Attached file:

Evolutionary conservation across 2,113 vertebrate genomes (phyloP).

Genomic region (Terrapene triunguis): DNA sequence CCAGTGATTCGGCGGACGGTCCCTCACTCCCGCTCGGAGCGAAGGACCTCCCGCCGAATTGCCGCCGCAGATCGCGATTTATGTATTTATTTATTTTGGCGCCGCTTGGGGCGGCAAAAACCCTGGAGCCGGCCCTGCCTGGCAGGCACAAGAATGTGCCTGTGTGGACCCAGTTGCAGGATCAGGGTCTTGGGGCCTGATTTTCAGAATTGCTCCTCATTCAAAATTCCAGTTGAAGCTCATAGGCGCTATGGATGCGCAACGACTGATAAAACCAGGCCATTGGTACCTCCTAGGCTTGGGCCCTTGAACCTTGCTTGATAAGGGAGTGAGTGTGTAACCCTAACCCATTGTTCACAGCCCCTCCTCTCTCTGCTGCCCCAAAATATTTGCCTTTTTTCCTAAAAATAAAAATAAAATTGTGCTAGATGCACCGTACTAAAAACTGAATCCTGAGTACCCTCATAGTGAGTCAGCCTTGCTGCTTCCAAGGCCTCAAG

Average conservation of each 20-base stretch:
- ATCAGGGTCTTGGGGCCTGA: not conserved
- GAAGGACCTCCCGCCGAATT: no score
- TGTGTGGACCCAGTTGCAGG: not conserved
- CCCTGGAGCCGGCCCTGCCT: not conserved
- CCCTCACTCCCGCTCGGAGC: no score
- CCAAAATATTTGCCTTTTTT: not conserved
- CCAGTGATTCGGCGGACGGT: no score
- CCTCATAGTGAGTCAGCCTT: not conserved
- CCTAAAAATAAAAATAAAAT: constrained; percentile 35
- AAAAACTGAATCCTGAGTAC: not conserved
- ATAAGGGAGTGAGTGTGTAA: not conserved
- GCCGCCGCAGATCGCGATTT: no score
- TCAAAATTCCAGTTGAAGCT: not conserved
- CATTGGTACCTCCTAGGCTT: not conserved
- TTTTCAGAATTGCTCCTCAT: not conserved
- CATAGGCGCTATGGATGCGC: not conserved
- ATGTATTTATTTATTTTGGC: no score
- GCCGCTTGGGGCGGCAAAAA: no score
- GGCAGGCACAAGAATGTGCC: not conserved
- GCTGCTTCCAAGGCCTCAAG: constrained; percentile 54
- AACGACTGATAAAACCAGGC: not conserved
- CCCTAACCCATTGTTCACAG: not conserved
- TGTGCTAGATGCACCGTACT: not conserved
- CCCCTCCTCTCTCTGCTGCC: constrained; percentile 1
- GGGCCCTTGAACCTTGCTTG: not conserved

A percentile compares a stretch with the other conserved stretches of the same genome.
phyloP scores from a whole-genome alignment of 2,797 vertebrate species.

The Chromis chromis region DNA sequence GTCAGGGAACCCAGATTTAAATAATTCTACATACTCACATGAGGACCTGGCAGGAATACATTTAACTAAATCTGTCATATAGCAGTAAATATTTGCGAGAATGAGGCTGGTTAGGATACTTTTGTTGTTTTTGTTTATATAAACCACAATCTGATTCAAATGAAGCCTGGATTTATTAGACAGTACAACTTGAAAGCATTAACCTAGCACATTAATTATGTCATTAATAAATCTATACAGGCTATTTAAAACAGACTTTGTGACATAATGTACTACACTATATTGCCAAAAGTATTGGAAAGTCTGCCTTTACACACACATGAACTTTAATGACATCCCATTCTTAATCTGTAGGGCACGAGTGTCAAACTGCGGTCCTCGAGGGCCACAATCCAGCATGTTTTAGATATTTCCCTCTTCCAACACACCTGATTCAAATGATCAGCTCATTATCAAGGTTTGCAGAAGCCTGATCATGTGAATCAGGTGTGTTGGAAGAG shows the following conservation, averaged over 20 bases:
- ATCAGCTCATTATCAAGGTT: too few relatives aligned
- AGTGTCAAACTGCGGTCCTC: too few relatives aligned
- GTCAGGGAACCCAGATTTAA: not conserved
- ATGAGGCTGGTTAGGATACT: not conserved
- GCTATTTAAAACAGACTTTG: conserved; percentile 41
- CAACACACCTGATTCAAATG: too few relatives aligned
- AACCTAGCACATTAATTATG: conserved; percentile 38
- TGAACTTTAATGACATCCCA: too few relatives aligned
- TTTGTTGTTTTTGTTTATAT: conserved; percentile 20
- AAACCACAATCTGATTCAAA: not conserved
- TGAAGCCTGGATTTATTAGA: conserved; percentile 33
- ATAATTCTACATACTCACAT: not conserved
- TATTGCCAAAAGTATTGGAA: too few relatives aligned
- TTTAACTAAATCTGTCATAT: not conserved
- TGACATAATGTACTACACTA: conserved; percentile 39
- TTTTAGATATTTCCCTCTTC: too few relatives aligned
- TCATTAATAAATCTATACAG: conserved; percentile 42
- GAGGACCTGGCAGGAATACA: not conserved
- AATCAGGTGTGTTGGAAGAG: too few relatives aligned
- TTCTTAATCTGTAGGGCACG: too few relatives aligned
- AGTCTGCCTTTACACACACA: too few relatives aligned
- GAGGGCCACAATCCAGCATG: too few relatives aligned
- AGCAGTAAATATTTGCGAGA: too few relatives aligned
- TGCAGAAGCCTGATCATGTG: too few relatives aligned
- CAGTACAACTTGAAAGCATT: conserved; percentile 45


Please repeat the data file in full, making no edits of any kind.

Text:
Evolutionary conservation across 2,113 vertebrate genomes (phyloP).

Genomic region (Terrapene triunguis): DNA sequence CCAGTGATTCGGCGGACGGTCCCTCACTCCCGCTCGGAGCGAAGGACCTCCCGCCGAATTGCCGCCGCAGATCGCGATTTATGTATTTATTTATTTTGGCGCCGCTTGGGGCGGCAAAAACCCTGGAGCCGGCCCTGCCTGGCAGGCACAAGAATGTGCCTGTGTGGACCCAGTTGCAGGATCAGGGTCTTGGGGCCTGATTTTCAGAATTGCTCCTCATTCAAAATTCCAGTTGAAGCTCATAGGCGCTATGGATGCGCAACGACTGATAAAACCAGGCCATTGGTACCTCCTAGGCTTGGGCCCTTGAACCTTGCTTGATAAGGGAGTGAGTGTGTAACCCTAACCCATTGTTCACAGCCCCTCCTCTCTCTGCTGCCCCAAAATATTTGCCTTTTTTCCTAAAAATAAAAATAAAATTGTGCTAGATGCACCGTACTAAAAACTGAATCCTGAGTACCCTCATAGTGAGTCAGCCTTGCTGCTTCCAAGGCCTCAAG

Average conservation of each 20-base stretch:
- ATCAGGGTCTTGGGGCCTGA: not conserved
- GAAGGACCTCCCGCCGAATT: no score
- TGTGTGGACCCAGTTGCAGG: not conserved
- CCCTGGAGCCGGCCCTGCCT: not conserved
- CCCTCACTCCCGCTCGGAGC: no score
- CCAAAATATTTGCCTTTTTT: not conserved
- CCAGTGATTCGGCGGACGGT: no score
- CCTCATAGTGAGTCAGCCTT: not conserved
- CCTAAAAATAAAAATAAAAT: constrained; percentile 35
- AAAAACTGAATCCTGAGTAC: not conserved
- ATAAGGGAGTGAGTGTGTAA: not conserved
- GCCGCCGCAGATCGCGATTT: no score
- TCAAAATTCCAGTTGAAGCT: not conserved
- CATTGGTACCTCCTAGGCTT: not conserved
- TTTTCAGAATTGCTCCTCAT: not conserved
- CATAGGCGCTATGGATGCGC: not conserved
- ATGTATTTATTTATTTTGGC: no score
- GCCGCTTGGGGCGGCAAAAA: no score
- GGCAGGCACAAGAATGTGCC: not conserved
- GCTGCTTCCAAGGCCTCAAG: constrained; percentile 54
- AACGACTGATAAAACCAGGC: not conserved
- CCCTAACCCATTGTTCACAG: not conserved
- TGTGCTAGATGCACCGTACT: not conserved
- CCCCTCCTCTCTCTGCTGCC: constrained; percentile 1
- GGGCCCTTGAACCTTGCTTG: not conserved

A percentile compares a stretch with the other conserved stretches of the same genome.
phyloP scores from a whole-genome alignment of 2,797 vertebrate species.

The Chromis chromis region DNA sequence GTCAGGGAACCCAGATTTAAATAATTCTACATACTCACATGAGGACCTGGCAGGAATACATTTAACTAAATCTGTCATATAGCAGTAAATATTTGCGAGAATGAGGCTGGTTAGGATACTTTTGTTGTTTTTGTTTATATAAACCACAATCTGATTCAAATGAAGCCTGGATTTATTAGACAGTACAACTTGAAAGCATTAACCTAGCACATTAATTATGTCATTAATAAATCTATACAGGCTATTTAAAACAGACTTTGTGACATAATGTACTACACTATATTGCCAAAAGTATTGGAAAGTCTGCCTTTACACACACATGAACTTTAATGACATCCCATTCTTAATCTGTAGGGCACGAGTGTCAAACTGCGGTCCTCGAGGGCCACAATCCAGCATGTTTTAGATATTTCCCTCTTCCAACACACCTGATTCAAATGATCAGCTCATTATCAAGGTTTGCAGAAGCCTGATCATGTGAATCAGGTGTGTTGGAAGAG shows the following conservation, averaged over 20 bases:
- ATCAGCTCATTATCAAGGTT: too few relatives aligned
- AGTGTCAAACTGCGGTCCTC: too few relatives aligned
- GTCAGGGAACCCAGATTTAA: not conserved
- ATGAGGCTGGTTAGGATACT: not conserved
- GCTATTTAAAACAGACTTTG: conserved; percentile 41
- CAACACACCTGATTCAAATG: too few relatives aligned
- AACCTAGCACATTAATTATG: conserved; percentile 38
- TGAACTTTAATGACATCCCA: too few relatives aligned
- TTTGTTGTTTTTGTTTATAT: conserved; percentile 20
- AAACCACAATCTGATTCAAA: not conserved
- TGAAGCCTGGATTTATTAGA: conserved; percentile 33
- ATAATTCTACATACTCACAT: not conserved
- TATTGCCAAAAGTATTGGAA: too few relatives aligned
- TTTAACTAAATCTGTCATAT: not conserved
- TGACATAATGTACTACACTA: conserved; percentile 39
- TTTTAGATATTTCCCTCTTC: too few relatives aligned
- TCATTAATAAATCTATACAG: conserved; percentile 42
- GAGGACCTGGCAGGAATACA: not conserved
- AATCAGGTGTGTTGGAAGAG: too few relatives aligned
- TTCTTAATCTGTAGGGCACG: too few relatives aligned
- AGTCTGCCTTTACACACACA: too few relatives aligned
- GAGGGCCACAATCCAGCATG: too few relatives aligned
- AGCAGTAAATATTTGCGAGA: too few relatives aligned
- TGCAGAAGCCTGATCATGTG: too few relatives aligned
- CAGTACAACTTGAAAGCATT: conserved; percentile 45